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OpinionEditorial

Don't fumble early voting this year on Long Island

Rows and rows of electronic voting machines are

Rows and rows of electronic voting machines are stored in the warehouse area of the Nassau County Board of Elections in Mineola on Feb. 25, 2016. Photo Credit: Newsday/John Paraskevas

After a bumpy start, Nassau County is headed in the right direction as it prepares to introduce early voting this fall. It’s important that the implementation continues to go well, and that all too often petty and partisan squabbles are avoided. Early voting is an important step forward for more civic engagement. In both Nassau and Suffolk, voters deserve quick and easy access to polling places, in enough locations, sited as conveniently as possible to serve all communities.

The Nassau County Legislature agreed on Monday to borrow $3.7 million to pay for the electronic poll books and machines. The purchases will allow residents to vote in any of the polls open for nine days before Election Day. The state law allowing early voting enacted this January says Nassau must have a minimum of seven sites and suggests a metric of one per every 50,000 voters, which in Nassau would be 19. Earlier this month, Republicans in the county legislature had balked at opening so many polls. In response, Democrats accused them of trying to stifle turnout. Now, though, the parties say they are coming together to host the suggested number of sites, as they should.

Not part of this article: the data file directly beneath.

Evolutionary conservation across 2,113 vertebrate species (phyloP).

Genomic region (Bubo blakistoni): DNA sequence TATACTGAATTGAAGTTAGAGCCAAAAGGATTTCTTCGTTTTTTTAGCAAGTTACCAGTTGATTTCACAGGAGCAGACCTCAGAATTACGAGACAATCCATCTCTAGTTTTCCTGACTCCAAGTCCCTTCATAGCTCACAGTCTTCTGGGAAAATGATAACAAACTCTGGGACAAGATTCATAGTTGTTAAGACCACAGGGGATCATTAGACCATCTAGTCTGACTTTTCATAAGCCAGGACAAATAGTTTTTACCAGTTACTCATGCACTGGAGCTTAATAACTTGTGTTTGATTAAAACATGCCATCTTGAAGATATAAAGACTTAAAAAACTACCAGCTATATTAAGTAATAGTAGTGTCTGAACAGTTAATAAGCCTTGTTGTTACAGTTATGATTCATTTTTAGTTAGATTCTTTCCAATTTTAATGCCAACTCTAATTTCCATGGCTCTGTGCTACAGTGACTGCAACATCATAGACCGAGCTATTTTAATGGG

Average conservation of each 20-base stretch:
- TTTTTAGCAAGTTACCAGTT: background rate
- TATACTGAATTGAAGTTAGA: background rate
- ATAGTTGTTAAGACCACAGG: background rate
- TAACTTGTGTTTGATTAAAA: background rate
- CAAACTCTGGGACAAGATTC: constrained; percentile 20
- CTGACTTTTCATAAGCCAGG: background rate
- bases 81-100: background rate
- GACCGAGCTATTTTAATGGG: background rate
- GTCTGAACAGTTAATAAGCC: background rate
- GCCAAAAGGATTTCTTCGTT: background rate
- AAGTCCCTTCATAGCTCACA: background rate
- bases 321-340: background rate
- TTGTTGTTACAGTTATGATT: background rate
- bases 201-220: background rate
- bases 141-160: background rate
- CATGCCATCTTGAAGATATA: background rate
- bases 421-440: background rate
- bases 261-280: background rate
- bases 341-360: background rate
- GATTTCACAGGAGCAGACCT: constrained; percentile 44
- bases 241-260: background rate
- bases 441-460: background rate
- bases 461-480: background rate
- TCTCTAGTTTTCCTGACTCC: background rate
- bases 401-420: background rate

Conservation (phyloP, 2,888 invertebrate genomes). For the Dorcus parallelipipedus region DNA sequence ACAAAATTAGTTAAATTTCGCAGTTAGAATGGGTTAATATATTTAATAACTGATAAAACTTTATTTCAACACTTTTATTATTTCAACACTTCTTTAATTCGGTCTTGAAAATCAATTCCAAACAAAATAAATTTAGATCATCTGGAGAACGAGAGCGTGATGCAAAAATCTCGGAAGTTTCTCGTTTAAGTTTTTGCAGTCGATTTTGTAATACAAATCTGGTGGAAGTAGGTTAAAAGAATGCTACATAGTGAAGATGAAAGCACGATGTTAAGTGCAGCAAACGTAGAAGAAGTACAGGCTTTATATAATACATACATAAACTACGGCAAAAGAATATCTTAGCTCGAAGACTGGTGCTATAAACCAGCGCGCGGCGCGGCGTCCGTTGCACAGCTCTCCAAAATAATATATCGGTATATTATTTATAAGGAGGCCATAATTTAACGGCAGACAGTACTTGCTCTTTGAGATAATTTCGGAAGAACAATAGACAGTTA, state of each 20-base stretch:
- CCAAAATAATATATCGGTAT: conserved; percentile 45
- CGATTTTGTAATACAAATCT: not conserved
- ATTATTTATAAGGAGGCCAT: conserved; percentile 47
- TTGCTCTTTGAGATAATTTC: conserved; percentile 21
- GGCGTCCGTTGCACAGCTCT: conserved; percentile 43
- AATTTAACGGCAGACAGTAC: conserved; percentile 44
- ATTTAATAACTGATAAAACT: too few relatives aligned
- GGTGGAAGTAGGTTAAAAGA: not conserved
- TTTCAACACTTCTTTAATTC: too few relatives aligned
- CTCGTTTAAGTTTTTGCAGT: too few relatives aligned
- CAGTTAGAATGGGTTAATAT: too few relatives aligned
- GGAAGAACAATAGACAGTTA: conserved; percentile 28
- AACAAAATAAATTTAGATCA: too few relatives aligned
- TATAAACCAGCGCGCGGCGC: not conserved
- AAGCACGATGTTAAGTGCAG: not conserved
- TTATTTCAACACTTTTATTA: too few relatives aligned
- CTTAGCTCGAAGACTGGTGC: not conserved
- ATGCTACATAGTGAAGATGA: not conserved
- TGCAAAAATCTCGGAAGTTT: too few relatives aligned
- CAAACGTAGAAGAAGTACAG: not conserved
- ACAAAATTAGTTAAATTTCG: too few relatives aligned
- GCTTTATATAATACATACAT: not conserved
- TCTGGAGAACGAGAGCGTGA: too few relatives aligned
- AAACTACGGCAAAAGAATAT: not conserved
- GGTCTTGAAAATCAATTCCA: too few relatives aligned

Suffolk County has not yet moved to finance its early voting equipment or announced how many sites it will open, but the Democrats and Republicans who share control of the county board of elections say they are talking about nine or 10 sites. That’s probably too few for such a large area, and potentially too few to conveniently serve the percentage of the nearly 1 million Suffolk voters who may want to cast ballots before Election Day. Suffolk ought to open 19 early polls, too.

Early voting will increase turnout and ease Election Day crowds only if it’s accessible and convenient. County election boards must open enough properly equipped and staffed polls to ensure success.

 — The editorial board

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